I remember mentioning to my friend once how funny and self-indulgent I find it that writers (of romcoms in particular) like to give our main character a job like ours. (Or if not writing/journalism, then something close like marketing). Funnily enough, it hadn’t occurred to her before, so I managed to rattle off a list quite quickly. Here’s some I can think of right now:
- Love Actually – Colin Firth’s character
- Bridget Jones’s Diary
- 27 Dresses (the male lead)
- Suddenly 30
- Letters to Juliet
- How to Lose a Guy in 10 Days
- The Bold Type (a TV show, but still)
- Sex and the City (it’s a show and 2 movies, so it definitely counts)
- Gilmore Girls (another show)
- You (another show – the female lead in s1)
- Little Women (Jo)
- Fifty Shades of Grey
- The Devil Wears Prada
See what I mean? Ok, they weren’t 100% romcoms or movies, but you get what I mean. I’m sure you’ll even think of a few more yourself, especially next time you’re flicking through Netflix.
So why is this?
One reason is, as I alluded to before, the fact that all these characters are being written by writers. They say to write what you know, so why stray far from the truth? After all, in a romcom the plot usually revolves around a relationship, not a career – so it’s easy (and probably a little fun too!) to slot your dream romance into a life not so far removed from your own.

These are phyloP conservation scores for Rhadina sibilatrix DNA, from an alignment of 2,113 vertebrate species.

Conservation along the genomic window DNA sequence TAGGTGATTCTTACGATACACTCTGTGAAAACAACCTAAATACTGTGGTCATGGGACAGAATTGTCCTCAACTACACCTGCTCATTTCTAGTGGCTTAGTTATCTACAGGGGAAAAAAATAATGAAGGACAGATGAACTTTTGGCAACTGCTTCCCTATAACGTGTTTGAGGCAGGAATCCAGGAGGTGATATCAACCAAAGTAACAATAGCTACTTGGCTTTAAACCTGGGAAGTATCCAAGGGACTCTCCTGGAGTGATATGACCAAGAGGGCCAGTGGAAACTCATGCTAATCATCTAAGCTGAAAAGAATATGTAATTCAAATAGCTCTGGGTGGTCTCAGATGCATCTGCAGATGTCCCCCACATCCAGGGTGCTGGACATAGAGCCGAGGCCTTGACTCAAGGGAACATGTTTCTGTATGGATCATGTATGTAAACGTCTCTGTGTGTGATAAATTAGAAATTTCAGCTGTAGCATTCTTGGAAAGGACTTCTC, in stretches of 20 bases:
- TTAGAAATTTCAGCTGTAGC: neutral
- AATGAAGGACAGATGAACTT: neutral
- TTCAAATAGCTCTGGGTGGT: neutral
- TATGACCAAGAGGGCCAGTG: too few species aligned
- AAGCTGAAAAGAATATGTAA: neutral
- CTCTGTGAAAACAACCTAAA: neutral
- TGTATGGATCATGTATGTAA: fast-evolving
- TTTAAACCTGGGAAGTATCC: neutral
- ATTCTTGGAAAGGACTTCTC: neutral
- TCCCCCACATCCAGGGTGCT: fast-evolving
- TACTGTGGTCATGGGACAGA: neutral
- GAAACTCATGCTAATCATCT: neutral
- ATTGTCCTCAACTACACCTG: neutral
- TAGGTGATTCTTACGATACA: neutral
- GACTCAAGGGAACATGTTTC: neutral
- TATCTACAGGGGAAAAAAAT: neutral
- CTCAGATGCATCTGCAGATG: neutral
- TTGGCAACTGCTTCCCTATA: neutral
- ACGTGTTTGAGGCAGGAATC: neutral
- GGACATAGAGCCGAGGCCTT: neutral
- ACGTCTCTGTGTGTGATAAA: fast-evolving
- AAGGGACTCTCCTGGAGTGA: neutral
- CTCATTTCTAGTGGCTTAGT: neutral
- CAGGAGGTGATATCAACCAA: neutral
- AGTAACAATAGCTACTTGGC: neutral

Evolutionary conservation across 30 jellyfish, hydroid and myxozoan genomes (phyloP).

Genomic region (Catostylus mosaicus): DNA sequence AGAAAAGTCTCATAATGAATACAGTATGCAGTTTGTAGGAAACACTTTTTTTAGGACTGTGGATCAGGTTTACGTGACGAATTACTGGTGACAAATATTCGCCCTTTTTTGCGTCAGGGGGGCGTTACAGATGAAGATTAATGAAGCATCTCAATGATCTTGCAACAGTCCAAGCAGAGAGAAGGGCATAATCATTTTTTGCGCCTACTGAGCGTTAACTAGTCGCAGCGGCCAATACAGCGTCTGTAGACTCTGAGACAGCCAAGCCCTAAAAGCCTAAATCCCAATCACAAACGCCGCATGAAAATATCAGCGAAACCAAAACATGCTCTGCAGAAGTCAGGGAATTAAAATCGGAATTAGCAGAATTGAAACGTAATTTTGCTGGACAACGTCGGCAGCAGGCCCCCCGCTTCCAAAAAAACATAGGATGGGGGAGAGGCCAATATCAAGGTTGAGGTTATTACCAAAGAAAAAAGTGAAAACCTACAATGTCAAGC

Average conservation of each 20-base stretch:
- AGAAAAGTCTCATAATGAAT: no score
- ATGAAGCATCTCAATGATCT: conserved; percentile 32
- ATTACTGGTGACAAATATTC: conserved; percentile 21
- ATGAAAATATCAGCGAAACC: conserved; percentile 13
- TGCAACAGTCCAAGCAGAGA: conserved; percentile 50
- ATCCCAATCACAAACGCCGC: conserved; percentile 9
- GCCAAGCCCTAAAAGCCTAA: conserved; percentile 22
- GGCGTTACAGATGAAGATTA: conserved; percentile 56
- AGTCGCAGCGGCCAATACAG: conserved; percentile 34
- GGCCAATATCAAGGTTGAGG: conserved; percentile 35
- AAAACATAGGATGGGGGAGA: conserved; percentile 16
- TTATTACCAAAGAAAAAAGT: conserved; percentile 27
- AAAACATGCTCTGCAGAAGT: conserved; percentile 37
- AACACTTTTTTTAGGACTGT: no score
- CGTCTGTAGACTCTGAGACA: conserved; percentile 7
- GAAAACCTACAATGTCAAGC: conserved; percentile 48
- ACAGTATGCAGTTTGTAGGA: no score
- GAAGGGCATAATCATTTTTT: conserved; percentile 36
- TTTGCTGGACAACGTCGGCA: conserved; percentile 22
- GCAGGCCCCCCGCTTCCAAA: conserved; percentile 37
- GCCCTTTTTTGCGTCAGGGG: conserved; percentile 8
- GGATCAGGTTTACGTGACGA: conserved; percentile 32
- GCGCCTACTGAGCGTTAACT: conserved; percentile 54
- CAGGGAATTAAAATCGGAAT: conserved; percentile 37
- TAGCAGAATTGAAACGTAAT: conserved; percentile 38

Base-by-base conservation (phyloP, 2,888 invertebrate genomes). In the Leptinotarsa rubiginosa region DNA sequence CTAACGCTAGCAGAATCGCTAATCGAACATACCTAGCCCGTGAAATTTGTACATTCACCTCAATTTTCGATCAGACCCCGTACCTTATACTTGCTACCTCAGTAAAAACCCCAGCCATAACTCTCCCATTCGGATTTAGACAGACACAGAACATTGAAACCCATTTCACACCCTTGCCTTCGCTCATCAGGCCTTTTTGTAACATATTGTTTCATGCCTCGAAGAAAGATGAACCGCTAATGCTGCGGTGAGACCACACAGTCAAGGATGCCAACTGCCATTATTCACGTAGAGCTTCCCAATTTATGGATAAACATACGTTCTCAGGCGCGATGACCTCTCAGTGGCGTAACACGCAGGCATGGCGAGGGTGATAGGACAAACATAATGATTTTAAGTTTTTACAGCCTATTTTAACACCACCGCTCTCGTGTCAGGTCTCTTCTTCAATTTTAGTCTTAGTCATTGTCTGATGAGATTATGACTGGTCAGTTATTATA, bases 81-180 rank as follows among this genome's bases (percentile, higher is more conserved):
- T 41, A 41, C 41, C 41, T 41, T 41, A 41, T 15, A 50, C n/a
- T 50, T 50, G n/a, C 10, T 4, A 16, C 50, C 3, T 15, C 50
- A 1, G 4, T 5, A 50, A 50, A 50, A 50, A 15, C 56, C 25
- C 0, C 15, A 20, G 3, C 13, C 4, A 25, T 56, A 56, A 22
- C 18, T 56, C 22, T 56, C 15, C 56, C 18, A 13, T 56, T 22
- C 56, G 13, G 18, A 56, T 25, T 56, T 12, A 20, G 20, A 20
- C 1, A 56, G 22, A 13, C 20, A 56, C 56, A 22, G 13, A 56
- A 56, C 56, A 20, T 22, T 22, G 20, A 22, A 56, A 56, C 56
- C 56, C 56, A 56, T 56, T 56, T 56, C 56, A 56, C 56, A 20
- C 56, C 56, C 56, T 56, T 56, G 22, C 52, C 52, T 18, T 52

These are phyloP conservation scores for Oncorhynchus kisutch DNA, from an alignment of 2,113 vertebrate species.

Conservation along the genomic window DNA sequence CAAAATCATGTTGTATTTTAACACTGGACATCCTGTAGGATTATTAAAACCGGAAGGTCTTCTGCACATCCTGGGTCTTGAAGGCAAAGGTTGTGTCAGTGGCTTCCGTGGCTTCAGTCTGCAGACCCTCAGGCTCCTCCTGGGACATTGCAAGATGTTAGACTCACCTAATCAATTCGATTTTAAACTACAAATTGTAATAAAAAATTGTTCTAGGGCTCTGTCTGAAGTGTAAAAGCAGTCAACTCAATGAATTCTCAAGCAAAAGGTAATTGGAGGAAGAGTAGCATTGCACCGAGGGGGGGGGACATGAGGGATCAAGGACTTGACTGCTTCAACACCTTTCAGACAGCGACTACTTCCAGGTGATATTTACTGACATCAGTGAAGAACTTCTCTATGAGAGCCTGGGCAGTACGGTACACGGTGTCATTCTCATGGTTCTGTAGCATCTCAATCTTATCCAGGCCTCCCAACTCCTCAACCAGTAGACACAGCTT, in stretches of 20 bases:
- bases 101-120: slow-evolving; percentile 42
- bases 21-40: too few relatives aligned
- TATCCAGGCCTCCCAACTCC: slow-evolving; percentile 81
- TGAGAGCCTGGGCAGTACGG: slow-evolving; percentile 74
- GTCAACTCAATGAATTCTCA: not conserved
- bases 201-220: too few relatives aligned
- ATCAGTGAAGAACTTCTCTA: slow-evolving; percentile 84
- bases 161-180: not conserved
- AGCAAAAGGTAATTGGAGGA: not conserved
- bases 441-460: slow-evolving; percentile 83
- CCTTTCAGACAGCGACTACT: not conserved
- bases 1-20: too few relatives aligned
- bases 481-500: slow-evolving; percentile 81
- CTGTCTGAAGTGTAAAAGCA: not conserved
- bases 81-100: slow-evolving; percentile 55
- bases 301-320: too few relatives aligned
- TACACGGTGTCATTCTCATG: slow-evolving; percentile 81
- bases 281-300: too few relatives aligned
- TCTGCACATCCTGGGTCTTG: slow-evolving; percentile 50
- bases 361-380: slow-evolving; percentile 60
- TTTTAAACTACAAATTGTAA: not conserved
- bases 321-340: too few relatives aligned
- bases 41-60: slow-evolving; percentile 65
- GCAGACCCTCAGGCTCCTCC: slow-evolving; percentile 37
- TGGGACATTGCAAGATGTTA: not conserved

Another possibility is convenience to the story. It always strikes me how unrealistic it is that film and TV characters always seem to have a friend around during even the most bland of errands – and usually the same one friend, no less. But I completely understand this from a storytelling perspective. In a book, you can explain the characters’ thoughts regardless of their social interactions; but on screen, things work a lot better when they have someone to give updates to, especially when a romance plot revolves around such personal topics as feelings.
So how does being a writer play into this?
Partially because it’s pretty easy to have your character organically get chatting with their friend/s on a daily basis about their personal life when they work in a 9-5 office job together. It’s even better when their work sometimes involves blurring the line between work and personal – for example, by going to a fancy new club opening, or going on a new dating app just for a good story for next month’s issue. Whenever characters work in a field that involves entertaining others, such as writing or marketing, it allows the story to “naturally” take them in a direction that the story’s viewers will also be interested in.
I’m sure there are other reasons for this – after all, every story is unique in its construction as well as its content – but I think the above summarises why writers appear to be so overrepresented in this genre.
What do you think? I’d be interested to know your thoughts and/or hear about your favourite writer-centric movie that I haven’t listed above!